The Fallacy of Interactive Media Business Intelligence
By Ramin Shokrizade
2-27-2012
As corporations get larger, and the population groups they server also get larger, there has been a move away from direct overt survey techniques and a preference for covert data mining. This makes sense, because even if you did have the resources to survey a million customers, and 10% of them responded, the time it would take to carefully read and analyze 100,000 survey responses would be prohibitive.

Data mining can produce very reliable data in real time without the human bias a survey reader might introduce. It also mitigates the bias inherent when surveyed individuals know they are being surveyed. Once you have the data, you then can apply various regression analysis techniques to make predictions based on that data. This works as long as you are aware of all of the significant contributors to the behavior you are trying to predict, and have measured same.

The danger comes when you attempt regression analysis without knowing all of the relevant factors. The peril is especially high if you don’t know all the variables, but convince yourself that you do. Under this condition, when the data works the way you anticipated, you say the model is good. When it does not, you blame “consumer randomness” without admitting the possibility that the model is insufficient.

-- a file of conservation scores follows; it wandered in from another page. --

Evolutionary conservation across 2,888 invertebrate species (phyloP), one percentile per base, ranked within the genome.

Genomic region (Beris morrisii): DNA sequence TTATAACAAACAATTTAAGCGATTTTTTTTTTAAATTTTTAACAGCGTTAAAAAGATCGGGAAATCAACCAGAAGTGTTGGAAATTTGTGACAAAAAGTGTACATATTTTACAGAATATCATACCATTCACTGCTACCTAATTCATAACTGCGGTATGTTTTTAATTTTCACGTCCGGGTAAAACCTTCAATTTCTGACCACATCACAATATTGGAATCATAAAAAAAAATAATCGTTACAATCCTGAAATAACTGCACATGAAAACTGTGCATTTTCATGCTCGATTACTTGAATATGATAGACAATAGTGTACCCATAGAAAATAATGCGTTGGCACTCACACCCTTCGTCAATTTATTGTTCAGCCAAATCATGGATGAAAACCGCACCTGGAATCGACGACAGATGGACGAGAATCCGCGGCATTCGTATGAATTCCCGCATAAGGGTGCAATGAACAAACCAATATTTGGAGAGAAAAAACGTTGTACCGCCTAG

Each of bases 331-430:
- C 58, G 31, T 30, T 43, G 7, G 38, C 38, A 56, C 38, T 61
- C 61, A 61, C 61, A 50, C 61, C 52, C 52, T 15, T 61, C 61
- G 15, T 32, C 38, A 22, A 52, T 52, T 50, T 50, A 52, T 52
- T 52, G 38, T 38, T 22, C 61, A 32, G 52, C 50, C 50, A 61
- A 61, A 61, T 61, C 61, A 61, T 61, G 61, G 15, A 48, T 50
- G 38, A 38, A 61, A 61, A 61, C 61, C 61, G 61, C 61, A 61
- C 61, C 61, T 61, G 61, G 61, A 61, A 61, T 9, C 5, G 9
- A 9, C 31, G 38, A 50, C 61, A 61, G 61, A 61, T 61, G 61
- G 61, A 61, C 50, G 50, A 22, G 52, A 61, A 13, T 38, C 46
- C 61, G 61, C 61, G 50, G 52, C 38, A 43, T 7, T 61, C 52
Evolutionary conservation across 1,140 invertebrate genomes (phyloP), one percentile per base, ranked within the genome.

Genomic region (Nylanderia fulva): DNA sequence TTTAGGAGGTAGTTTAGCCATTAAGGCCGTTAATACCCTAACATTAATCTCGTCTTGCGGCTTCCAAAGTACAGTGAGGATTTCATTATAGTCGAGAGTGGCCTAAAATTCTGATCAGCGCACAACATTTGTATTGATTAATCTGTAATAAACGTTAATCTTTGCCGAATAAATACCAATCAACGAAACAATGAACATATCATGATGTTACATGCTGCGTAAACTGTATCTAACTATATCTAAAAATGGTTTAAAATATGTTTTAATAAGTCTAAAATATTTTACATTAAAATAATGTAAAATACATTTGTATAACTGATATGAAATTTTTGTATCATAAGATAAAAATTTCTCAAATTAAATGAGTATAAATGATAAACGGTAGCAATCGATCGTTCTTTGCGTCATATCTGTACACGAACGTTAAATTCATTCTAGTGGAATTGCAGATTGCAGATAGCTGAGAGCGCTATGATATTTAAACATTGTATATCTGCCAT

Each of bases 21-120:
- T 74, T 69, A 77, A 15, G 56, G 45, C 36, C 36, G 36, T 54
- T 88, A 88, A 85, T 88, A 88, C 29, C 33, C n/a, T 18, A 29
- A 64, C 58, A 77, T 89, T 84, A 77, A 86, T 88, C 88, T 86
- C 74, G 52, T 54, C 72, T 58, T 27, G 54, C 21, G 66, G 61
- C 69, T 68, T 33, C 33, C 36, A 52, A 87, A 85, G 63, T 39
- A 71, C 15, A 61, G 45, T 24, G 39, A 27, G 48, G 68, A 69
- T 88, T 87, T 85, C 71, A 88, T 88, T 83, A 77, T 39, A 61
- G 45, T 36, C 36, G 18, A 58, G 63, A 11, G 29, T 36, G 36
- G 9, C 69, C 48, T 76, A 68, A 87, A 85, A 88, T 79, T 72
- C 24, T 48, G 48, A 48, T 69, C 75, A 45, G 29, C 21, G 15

Decision makers in interactive media, and other industries seeking to tap the same markets through gamification, are increasingly falling prey to this fallacy. They assume the models that work in real-space will also work in virtual space. To get better data, they employ ever more powerful data mining mechanisms and the analytics personnel required to interpret that data. The problem with all of this content is that without the proper context to place this data, it becomes at best useless, and potentially quite misleading.

As misleading data continues to lead to industry losses, our leaders react in a manner very similar to how Agent Smith reacts to the enigma, Neo, in the third Matrix movie: “We need more”. This is not an effective method of dealing with problems you do not understand. It isn’t even an option at some point because the number of people in the labor pool trained to provide this service is limited, and the quality of these individuals hired will go down over time as the best candidates are hired first.

As with any addiction, the first step is to admit you have a problem. This can be an insurmountable hurdle for many business leaders. The second step, for those that get that far, is to seek solutions. Where to look? You can’t look if you don’t even know what you are looking for. If the solutions exist completely outside of current business theory, then those operating within the current business framework will be entirely unequipped to find them.

It is ironic that during a period of unprecedented consumer demand for our products, and ever-lowering barriers to entry for producers, the failure rate in this industry just seems to rise. How long will industry be willing to endure this situation before adapting? I, personally, am beginning to tire a bit of the blame being put on the consumer.